1. Texas Homesteader Post author

      I’ve used cardboard rolls for a few years now Christine, but noticed last year I had some trouble with damping off disease. Maybe because the cardboard soaks up the moisture & holds on to it? The damping off was rectified by opening up the top of my ‘indoor greenhouse’ when I felt the humidity got a little too high. I’m also hearing sprinkling cinnamon on the tops of your plantings works too, so I may try that as well. Do you have any tips for damping-off disease? In any event, because you may need to dry out the humidity inside the boxes from time to time, make sure you can unstack them & crack the top when you need, but I don’t see any reason you can’t stack 2. ~TMH~

  2. Greg Hill

    Another great Repurpose Tammy,
    Small things like this add up to good things for the future.
    Posting this on Discover Repurposing.
    Thanks again for your creativity.

  3. Robin

    You always share the best tips, I learn so much from you! Thanks for always sharing them at the Creative Muster. PINNED
    Robin | Fluster Buster

  4. Brandi Raae

    I really like this idea. I just planted a bunch of flower seeds and am just hoping for the best. 😉 I’d love for you to share this idea with my readers at the Literacy Musing Mondays link-up:

    Blessings on your garden. 🙂

  5. Elaine

    What a great idea!! I love anytime we can up cycle something!! !Thanks for sharing on My 2 Favorite Things on Thursday!! Hope to see you tomorrow!! Pinned!

  6. Victoria Tillman

    I’m making my seed starters form different materials already and these cardboard tubes are a good idea too. I’m usually using old newspapers or egg cartons and often forget how easy and fast is to turn these tubes into starters. Thank you for sharing this great info and happy gardening!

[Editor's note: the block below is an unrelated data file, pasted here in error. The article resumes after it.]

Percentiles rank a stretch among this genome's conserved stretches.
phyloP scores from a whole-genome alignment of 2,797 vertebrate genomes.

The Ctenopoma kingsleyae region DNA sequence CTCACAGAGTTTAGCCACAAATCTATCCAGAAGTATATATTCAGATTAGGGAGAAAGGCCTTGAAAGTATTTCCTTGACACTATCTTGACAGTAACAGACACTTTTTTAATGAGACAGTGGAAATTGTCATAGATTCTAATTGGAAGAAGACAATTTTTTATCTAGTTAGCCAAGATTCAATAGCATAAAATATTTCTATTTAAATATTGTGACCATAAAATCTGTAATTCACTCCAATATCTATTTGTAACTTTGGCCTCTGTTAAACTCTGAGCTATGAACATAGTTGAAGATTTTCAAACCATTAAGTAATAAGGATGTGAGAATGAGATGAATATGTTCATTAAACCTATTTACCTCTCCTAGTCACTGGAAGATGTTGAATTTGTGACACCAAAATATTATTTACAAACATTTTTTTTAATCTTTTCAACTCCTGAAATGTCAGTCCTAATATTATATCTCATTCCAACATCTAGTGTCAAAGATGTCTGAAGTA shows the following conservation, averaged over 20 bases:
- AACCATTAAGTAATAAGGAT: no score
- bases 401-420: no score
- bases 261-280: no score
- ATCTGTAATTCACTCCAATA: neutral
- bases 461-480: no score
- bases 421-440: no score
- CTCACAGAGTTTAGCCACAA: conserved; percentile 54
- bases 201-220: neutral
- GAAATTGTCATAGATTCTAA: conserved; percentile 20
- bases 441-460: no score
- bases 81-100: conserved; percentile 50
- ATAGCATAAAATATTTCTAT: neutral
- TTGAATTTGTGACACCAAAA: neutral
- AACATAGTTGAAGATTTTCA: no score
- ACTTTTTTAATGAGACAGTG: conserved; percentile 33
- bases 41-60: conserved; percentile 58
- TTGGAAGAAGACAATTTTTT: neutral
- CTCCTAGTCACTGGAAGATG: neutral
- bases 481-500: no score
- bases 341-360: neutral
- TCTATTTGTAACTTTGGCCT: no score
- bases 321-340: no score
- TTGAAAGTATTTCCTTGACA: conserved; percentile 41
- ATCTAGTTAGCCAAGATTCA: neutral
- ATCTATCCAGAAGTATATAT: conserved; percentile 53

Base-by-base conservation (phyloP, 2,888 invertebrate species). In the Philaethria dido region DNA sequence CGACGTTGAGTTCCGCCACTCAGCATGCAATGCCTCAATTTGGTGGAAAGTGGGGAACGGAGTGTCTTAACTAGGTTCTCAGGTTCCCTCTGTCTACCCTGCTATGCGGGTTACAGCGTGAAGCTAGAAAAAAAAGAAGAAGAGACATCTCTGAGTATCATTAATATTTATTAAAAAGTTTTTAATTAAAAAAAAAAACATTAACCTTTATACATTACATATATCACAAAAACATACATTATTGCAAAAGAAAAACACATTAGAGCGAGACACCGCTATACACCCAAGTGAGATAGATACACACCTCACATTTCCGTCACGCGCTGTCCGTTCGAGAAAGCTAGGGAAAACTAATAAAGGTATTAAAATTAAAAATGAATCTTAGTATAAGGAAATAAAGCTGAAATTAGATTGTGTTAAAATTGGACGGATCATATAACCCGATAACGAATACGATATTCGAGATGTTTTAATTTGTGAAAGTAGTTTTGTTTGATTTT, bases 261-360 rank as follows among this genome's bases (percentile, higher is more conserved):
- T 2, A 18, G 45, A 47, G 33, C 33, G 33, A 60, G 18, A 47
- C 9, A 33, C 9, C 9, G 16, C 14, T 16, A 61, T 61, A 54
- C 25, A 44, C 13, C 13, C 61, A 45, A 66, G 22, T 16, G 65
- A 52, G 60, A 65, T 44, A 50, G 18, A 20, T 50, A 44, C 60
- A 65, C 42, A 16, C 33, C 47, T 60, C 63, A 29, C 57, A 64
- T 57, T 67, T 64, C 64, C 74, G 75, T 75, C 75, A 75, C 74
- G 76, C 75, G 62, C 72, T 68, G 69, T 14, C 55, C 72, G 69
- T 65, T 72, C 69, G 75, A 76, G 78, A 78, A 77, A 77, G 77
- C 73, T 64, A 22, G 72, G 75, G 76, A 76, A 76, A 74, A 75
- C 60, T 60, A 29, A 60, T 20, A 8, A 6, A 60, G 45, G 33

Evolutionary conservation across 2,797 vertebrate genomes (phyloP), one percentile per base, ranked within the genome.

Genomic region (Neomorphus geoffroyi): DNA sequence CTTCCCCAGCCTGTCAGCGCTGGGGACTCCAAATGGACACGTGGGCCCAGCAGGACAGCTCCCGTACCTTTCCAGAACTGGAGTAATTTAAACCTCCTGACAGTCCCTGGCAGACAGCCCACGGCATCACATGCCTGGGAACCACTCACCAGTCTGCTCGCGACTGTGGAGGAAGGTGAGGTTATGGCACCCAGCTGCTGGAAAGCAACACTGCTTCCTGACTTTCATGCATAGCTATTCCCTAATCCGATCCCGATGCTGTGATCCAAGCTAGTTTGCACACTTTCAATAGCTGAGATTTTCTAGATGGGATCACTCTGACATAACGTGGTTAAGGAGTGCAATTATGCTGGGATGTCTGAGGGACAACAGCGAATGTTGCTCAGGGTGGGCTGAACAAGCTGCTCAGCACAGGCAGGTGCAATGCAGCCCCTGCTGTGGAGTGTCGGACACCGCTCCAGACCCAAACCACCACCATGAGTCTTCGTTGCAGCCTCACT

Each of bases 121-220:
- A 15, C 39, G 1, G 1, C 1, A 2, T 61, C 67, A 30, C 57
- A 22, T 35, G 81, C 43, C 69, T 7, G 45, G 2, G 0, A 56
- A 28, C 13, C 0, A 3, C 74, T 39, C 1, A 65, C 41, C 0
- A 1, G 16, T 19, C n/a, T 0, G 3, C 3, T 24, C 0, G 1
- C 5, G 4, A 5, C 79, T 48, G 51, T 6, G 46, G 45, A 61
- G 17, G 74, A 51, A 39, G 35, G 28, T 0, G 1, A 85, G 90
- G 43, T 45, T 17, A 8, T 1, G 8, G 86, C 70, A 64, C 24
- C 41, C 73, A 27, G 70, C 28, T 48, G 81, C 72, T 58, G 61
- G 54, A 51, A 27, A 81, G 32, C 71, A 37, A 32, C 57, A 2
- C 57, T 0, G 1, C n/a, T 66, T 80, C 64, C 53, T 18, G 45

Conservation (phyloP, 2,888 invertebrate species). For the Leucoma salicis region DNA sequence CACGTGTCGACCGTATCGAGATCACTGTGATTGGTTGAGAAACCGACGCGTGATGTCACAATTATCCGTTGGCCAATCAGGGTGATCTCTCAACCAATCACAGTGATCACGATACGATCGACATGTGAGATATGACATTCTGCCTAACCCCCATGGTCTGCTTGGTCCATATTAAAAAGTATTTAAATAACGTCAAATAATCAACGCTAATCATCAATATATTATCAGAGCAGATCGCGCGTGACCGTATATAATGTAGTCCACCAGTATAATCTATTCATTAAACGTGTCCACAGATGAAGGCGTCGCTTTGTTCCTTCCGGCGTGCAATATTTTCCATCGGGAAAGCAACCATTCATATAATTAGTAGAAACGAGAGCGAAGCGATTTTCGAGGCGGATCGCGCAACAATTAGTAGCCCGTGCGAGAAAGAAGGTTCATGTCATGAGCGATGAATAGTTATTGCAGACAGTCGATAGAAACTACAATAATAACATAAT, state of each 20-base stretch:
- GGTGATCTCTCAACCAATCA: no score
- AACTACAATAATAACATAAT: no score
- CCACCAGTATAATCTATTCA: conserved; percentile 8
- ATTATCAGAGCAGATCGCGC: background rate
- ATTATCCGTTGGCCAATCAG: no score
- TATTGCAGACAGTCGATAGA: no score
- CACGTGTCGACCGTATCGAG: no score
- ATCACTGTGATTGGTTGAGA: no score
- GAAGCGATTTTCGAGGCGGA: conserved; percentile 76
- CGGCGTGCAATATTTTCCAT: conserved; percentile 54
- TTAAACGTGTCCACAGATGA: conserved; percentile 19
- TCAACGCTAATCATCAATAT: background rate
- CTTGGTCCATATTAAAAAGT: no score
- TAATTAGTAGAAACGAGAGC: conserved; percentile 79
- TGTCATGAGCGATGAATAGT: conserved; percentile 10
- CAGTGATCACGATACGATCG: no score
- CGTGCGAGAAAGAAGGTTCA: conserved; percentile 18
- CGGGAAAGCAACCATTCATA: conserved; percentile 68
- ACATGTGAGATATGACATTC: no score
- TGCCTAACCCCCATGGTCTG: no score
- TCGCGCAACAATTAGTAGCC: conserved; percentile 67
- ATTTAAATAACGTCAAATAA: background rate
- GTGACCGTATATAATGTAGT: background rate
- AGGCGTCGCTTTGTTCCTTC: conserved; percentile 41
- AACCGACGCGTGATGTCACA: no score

1. Texas Homesteader Post author

      I’ve never tried planting in cardboard tubes before, Victoria. But I’m a huge fan of “Use Whatcha Got” mentality. I’m pretty excited to see how they do! ~TMR~

  7. Renee

    I love learning of new ways to start seeds. I really like this idea. So inexpensive and you get to reuse what you already have. Great idea!

  8. Margy

    I’ve used portions of cardboard tubes to protect my seed planted directly in the soil from cutworms. Can’t swear it works, but whatever I can do to help my seedlings survive is worth a try. – Margy

  9. JES

    We have done this too and I love that you can place the WHOLE tube into the soil!!! No need to accidentally dismember the plant when you are transplanting it! 🙂

    As always, thank you for sharing at the Art of Home-Making Mondays! I love your ideas!

  10. Laurinda

    I’m looking forward to your updates on the cardboard tubes. Holy cats- using stale ice cream cones is genius!

  11. ColleenB.~Texas

    Cardboard tubes work Great for seed planting. Can also use newspaper if folded just right. I have used those rotisserie chicken containers as a mini greenhouse and believe it or not ice cream cones (the round bottom ones, not the sugar cones) Using the ice cream cones started when I had part of a box that went stale so instead of throwing them out, I saved them till it was seed starting time and planted my little seeds in them cones.

    1. Texas Homesteader Post author

      I’ve heard of making little newspaper pots too Colleen, but never thought about other planting containers such as your ice cream cones. You know my battle cry: “Use WhatCha Got!” 🙂 ~TMH~